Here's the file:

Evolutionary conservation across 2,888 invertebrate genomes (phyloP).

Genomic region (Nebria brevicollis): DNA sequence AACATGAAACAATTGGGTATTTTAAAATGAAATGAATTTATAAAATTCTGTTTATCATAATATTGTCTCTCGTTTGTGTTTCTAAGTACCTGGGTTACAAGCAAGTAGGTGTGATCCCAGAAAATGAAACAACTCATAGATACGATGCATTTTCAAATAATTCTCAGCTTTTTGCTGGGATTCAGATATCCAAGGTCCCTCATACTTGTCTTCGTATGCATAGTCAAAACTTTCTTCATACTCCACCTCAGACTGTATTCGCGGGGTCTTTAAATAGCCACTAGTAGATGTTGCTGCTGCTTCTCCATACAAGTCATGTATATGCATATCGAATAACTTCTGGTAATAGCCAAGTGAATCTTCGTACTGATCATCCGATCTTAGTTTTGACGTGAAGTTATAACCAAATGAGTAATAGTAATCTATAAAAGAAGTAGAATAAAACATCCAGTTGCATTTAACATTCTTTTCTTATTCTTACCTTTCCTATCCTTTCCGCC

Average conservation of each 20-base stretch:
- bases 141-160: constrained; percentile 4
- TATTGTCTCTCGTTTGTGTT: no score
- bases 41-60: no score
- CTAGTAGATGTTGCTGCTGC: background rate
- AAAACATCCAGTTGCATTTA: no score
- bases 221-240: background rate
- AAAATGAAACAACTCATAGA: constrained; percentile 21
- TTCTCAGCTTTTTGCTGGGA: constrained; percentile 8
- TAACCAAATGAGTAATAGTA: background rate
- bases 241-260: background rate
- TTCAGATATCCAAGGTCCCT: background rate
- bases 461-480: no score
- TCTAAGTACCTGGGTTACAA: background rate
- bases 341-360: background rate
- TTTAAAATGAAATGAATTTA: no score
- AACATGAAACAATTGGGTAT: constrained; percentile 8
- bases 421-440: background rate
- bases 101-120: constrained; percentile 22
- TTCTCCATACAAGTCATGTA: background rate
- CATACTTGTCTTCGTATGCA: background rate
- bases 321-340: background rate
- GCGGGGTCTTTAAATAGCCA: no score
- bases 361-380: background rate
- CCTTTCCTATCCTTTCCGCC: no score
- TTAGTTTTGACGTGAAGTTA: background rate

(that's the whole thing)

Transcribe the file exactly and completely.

Evolutionary conservation across 2,888 invertebrate genomes (phyloP).

Genomic region (Nebria brevicollis): DNA sequence AACATGAAACAATTGGGTATTTTAAAATGAAATGAATTTATAAAATTCTGTTTATCATAATATTGTCTCTCGTTTGTGTTTCTAAGTACCTGGGTTACAAGCAAGTAGGTGTGATCCCAGAAAATGAAACAACTCATAGATACGATGCATTTTCAAATAATTCTCAGCTTTTTGCTGGGATTCAGATATCCAAGGTCCCTCATACTTGTCTTCGTATGCATAGTCAAAACTTTCTTCATACTCCACCTCAGACTGTATTCGCGGGGTCTTTAAATAGCCACTAGTAGATGTTGCTGCTGCTTCTCCATACAAGTCATGTATATGCATATCGAATAACTTCTGGTAATAGCCAAGTGAATCTTCGTACTGATCATCCGATCTTAGTTTTGACGTGAAGTTATAACCAAATGAGTAATAGTAATCTATAAAAGAAGTAGAATAAAACATCCAGTTGCATTTAACATTCTTTTCTTATTCTTACCTTTCCTATCCTTTCCGCC

Average conservation of each 20-base stretch:
- bases 141-160: constrained; percentile 4
- TATTGTCTCTCGTTTGTGTT: no score
- bases 41-60: no score
- CTAGTAGATGTTGCTGCTGC: background rate
- AAAACATCCAGTTGCATTTA: no score
- bases 221-240: background rate
- AAAATGAAACAACTCATAGA: constrained; percentile 21
- TTCTCAGCTTTTTGCTGGGA: constrained; percentile 8
- TAACCAAATGAGTAATAGTA: background rate
- bases 241-260: background rate
- TTCAGATATCCAAGGTCCCT: background rate
- bases 461-480: no score
- TCTAAGTACCTGGGTTACAA: background rate
- bases 341-360: background rate
- TTTAAAATGAAATGAATTTA: no score
- AACATGAAACAATTGGGTAT: constrained; percentile 8
- bases 421-440: background rate
- bases 101-120: constrained; percentile 22
- TTCTCCATACAAGTCATGTA: background rate
- CATACTTGTCTTCGTATGCA: background rate
- bases 321-340: background rate
- GCGGGGTCTTTAAATAGCCA: no score
- bases 361-380: background rate
- CCTTTCCTATCCTTTCCGCC: no score
- TTAGTTTTGACGTGAAGTTA: background rate